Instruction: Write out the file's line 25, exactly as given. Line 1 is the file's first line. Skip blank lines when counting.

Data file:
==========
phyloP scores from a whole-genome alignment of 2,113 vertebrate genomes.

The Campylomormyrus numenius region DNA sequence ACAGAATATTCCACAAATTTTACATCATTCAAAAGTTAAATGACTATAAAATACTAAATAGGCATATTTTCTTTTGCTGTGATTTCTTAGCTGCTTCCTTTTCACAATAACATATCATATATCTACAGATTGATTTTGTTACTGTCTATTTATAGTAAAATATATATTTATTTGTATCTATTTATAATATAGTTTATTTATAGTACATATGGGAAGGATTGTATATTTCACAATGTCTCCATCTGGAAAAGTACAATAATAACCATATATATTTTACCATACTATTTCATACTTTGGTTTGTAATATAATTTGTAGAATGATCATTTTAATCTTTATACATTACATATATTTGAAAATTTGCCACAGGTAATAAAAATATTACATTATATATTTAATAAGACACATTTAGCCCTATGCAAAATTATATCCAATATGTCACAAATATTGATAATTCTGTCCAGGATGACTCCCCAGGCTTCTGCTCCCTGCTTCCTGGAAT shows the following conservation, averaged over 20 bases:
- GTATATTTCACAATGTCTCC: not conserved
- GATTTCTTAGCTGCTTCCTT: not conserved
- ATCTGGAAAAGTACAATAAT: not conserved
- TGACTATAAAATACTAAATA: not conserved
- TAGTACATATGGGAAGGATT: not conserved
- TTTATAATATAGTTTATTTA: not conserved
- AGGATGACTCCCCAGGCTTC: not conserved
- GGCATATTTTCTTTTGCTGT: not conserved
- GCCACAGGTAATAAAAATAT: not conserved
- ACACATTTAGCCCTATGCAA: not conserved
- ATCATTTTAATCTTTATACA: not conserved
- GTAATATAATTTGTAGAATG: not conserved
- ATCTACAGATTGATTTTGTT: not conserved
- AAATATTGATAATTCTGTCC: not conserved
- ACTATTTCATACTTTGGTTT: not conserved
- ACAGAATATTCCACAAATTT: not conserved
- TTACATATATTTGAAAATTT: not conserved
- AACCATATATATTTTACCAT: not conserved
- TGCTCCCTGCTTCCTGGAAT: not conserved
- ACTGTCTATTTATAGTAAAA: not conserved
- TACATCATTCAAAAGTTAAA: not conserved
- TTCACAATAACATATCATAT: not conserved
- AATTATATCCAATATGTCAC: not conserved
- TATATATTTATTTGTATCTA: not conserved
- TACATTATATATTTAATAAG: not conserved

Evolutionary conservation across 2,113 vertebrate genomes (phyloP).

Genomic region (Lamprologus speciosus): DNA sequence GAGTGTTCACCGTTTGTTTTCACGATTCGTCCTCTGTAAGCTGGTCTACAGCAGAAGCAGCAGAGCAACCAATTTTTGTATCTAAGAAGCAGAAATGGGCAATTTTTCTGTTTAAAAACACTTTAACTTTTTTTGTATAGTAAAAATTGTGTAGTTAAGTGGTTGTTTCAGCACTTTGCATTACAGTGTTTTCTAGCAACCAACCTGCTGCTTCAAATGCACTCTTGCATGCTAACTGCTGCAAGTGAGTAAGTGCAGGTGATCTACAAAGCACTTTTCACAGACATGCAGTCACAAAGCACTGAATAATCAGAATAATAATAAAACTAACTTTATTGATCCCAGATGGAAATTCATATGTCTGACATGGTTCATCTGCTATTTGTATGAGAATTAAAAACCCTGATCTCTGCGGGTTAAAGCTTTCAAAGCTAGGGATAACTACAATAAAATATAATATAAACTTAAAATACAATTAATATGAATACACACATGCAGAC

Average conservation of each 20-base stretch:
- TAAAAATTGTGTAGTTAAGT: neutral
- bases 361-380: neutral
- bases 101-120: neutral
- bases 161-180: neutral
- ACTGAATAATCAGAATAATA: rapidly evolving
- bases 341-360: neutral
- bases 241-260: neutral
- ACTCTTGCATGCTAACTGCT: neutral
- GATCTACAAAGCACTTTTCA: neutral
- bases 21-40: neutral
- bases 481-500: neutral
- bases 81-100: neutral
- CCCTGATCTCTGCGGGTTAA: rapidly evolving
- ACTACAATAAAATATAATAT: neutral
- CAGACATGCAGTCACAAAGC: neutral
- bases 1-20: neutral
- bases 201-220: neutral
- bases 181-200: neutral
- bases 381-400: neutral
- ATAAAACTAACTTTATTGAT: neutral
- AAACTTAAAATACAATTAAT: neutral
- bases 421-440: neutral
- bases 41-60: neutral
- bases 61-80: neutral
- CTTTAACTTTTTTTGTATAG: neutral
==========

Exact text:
- AATTATATCCAATATGTCAC: not conserved